Germans at the gates of Stalingrad, 1942-1943


In June 1941, Hitler ordered a surprise invasion of the Soviet Union, and for most of the following year German forces drove out Soviet troops, capturing thousands of square kilometers of their country in the process.

In August 1942 the German VI Army had pushed all the way to the banks of the Volga River, near the industrial heartland of the USSR. Once captured, the Nazis breached the Volga, potentially destroying Moscow's ability to continue fighting. All they had to do was take another city. Stalingrad.

The pre-war population of Stalingrad was four million. It was a major river port as well as home to many important war and civilian industries.

Because the city bore the name of USSR leader Joseph Stalin, Hitler took a special interest in capturing the city as a personal hit on the Soviet leader. Similarly Stalin placed great importance on the capture of the city to prevent Hitler from capturing the city bearing his name.

Although Stalingrad held significant military importance, the psychological importance that both leaders placed on the city raised it to a level of importance, perhaps even higher than that of the capital of Moscow. Both armies were willing to pay to put it beyond military utility and entered the ranks of passion entirely.

Initially the Germans made substantial and rapid progress in conquering the city. They attacked the city and its defenders with almost unopposed bombardment from the sky, tanks, artillery, mortars and other heavy weapons.

By early September 1942 the Germans were still making progress, but the rate of advance had slowed considerably. As a result of heavy bombing, the city and its buildings were reduced to a huge pile of rubble. The Russians began to develop defensive tactics that took advantage of the ruined buildings, which ironically gave them advantages.

Nevertheless, by November the relentless German offensive had pushed the Soviet line almost as far as the Volga River. At this point both sides had endured hundreds of thousands of casualties, and the barbarism of the fighting on either side of the line exceeded all limits of human behavior.

Right and wrong, morality and respect had ceased to exist between fighters. The fight had literally degenerated into an animalistic struggle for survival.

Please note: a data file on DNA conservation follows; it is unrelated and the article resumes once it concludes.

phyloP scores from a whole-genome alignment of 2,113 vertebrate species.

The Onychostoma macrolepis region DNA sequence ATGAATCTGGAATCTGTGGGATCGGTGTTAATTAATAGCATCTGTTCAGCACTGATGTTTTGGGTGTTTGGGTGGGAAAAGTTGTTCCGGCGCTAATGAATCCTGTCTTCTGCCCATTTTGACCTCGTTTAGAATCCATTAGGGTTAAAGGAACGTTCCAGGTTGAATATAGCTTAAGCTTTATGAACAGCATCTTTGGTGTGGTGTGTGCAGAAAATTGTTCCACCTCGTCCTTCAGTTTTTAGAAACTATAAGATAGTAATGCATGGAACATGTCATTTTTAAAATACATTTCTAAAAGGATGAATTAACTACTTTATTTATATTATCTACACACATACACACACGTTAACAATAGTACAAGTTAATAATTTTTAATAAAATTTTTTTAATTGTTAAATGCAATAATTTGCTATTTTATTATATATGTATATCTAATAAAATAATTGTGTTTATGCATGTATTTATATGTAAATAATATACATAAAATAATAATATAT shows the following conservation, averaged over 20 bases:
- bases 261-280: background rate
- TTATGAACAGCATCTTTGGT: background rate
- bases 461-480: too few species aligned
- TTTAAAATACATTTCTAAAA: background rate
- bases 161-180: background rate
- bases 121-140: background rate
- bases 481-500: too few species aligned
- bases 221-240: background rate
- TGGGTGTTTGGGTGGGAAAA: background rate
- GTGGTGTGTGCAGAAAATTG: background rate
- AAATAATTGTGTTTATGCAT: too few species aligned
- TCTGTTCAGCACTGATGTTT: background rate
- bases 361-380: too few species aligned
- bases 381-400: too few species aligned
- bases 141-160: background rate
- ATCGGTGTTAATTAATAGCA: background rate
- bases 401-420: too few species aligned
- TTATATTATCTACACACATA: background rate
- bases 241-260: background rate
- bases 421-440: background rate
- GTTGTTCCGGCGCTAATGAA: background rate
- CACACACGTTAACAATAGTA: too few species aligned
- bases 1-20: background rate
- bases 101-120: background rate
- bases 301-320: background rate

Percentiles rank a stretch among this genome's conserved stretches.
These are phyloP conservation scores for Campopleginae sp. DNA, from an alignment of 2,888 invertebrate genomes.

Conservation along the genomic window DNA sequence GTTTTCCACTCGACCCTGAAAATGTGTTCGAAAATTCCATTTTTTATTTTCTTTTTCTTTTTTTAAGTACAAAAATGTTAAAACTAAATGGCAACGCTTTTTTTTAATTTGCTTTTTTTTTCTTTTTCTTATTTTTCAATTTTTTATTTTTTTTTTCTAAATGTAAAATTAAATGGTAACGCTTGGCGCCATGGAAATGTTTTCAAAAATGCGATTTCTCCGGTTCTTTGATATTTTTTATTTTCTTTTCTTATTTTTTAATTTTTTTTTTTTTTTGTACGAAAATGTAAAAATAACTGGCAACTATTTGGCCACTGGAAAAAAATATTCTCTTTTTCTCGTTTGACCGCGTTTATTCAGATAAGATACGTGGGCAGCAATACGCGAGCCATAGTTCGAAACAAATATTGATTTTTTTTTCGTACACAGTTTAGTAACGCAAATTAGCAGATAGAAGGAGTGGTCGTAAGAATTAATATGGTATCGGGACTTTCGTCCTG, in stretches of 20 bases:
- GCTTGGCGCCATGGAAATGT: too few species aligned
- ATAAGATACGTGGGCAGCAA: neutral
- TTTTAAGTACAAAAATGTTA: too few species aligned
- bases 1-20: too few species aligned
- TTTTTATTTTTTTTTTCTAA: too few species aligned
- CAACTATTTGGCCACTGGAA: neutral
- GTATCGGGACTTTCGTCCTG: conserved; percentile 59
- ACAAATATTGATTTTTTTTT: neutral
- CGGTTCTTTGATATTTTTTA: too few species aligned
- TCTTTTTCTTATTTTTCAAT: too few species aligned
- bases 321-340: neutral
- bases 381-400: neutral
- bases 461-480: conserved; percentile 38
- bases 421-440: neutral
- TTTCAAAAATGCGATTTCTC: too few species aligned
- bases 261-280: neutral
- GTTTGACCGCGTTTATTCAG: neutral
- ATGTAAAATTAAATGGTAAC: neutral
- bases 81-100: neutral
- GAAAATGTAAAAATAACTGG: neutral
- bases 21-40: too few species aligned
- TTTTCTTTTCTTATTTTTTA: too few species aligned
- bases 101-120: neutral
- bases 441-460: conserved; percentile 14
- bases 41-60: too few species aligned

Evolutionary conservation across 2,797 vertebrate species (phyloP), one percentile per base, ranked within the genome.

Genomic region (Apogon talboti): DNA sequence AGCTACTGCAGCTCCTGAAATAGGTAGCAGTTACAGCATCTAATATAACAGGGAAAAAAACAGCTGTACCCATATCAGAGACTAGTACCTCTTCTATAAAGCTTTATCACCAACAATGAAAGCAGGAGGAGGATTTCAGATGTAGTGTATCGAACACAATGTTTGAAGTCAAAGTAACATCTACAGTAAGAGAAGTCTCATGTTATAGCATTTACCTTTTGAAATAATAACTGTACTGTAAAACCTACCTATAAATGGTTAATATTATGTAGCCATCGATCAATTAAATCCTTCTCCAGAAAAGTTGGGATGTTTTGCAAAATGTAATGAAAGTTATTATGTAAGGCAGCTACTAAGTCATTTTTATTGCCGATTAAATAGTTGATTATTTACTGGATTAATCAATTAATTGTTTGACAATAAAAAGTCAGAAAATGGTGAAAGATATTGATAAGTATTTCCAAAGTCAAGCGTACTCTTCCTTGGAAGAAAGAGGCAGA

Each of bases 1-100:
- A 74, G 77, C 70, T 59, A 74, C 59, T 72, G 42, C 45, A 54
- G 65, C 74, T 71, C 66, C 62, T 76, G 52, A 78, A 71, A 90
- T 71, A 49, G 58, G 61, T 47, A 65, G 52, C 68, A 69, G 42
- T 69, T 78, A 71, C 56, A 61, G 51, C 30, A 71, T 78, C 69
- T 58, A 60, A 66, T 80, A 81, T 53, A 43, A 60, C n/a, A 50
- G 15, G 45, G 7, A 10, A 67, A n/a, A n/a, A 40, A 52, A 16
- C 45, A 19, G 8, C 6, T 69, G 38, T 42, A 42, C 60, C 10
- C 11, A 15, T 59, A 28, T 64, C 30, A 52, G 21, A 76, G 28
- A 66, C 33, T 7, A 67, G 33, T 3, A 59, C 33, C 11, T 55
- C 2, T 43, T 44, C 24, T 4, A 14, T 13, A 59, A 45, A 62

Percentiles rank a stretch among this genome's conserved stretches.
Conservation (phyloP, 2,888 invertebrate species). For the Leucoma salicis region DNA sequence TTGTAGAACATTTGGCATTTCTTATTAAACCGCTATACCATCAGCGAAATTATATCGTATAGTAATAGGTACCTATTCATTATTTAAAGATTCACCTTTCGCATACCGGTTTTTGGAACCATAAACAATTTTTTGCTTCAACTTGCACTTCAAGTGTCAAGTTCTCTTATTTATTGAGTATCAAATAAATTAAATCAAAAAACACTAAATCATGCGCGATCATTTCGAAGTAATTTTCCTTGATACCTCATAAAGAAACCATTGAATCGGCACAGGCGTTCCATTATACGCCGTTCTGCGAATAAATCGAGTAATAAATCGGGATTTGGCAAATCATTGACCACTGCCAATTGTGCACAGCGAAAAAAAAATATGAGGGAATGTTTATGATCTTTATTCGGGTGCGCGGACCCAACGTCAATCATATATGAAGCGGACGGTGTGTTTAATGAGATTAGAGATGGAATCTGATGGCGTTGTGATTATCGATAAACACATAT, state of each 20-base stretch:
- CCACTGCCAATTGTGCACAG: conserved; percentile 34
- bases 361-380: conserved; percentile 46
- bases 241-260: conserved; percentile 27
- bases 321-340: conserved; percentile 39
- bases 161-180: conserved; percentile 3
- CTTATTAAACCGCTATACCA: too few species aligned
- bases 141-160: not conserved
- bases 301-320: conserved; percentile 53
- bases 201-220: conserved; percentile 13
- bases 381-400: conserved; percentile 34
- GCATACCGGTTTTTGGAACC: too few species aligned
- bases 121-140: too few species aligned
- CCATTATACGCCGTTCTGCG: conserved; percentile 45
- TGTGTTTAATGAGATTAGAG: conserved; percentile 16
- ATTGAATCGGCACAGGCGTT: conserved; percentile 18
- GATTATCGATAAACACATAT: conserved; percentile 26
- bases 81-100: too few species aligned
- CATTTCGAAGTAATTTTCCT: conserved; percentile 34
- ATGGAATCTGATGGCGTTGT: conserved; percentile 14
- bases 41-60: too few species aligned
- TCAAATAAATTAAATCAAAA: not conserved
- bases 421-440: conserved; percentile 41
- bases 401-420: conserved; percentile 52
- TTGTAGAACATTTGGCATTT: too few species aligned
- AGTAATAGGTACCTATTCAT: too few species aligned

The turning point of the battle came with a massive Soviet counteroffensive, code-named Operation Uranus (November 19–23), planned by Generals Georgy Konstantinovich Zhukov, Alexander Mikhailovich Vasilevsky and Nikolay Nikolaevich Voronov. It was launched at two spearheads, about 50 miles (80 km) north and south of the German flagship, with the tip at Stalingrad.

The counter-attack completely stunned the Germans, who thought the Soviets were unable to mount such an attack. The operation was a "deep penetration" maneuver, not attacking the main German forces at the forefront of the Battle for Stalingrad – but hitting weaker sides.

Those flanks were poorly exposed on the open plains surrounding the city and were poorly defended by weak, short-supplied, overburdened, and vulnerable Romanian, Hungarian, and Italian troops.

The attacks quickly penetrated deep into the flanks, and by November 23 the two ends of the attack had joined at Kalach, about 60 miles (100 km) west of Stalingrad; The encirclement of two German armies at Stalingrad was completed.

The German high command urged Hitler to allow Paulus and his army to break out of the encirclement and rejoin the main German army west of the city, but Hitler would not consider retreating to the Volga River and called Paulus " ordered to stand up and fight". With the onset of winter and a shortage in food and medical supplies, Paulus's army weakened.

The massacre of the Battle of Stalingrad finally came to an end in February 1943, when the German Sixth Army commander, General Friedrich Paulus, surrendered the remaining ninety thousand soldiers of his army to Soviet forces.

In June 1942, Nazi Germany was looking forward to victory. After six months and a million casualties, the Reich had barely struck.

The Soviets recovered 250,000 German and Romanian corpses in and around Stalingrad, and total Axis casualties (Germans, Romanians, Italians and Hungarians) are believed to be more than 800,000 dead, wounded, missing or captured.

Of the 91,000 men who surrendered, only 5,000–6,000 ever returned to their homeland (the last of them in 1945, a full decade after the end of the war); The rest died in Soviet prisons and labor camps.

On the Soviet side, official Russian military historians estimate that 1,100,000 Red Army soldiers were dead, wounded, missing or captured in the campaign to defend the city. An estimated 40,000 civilians were also killed.

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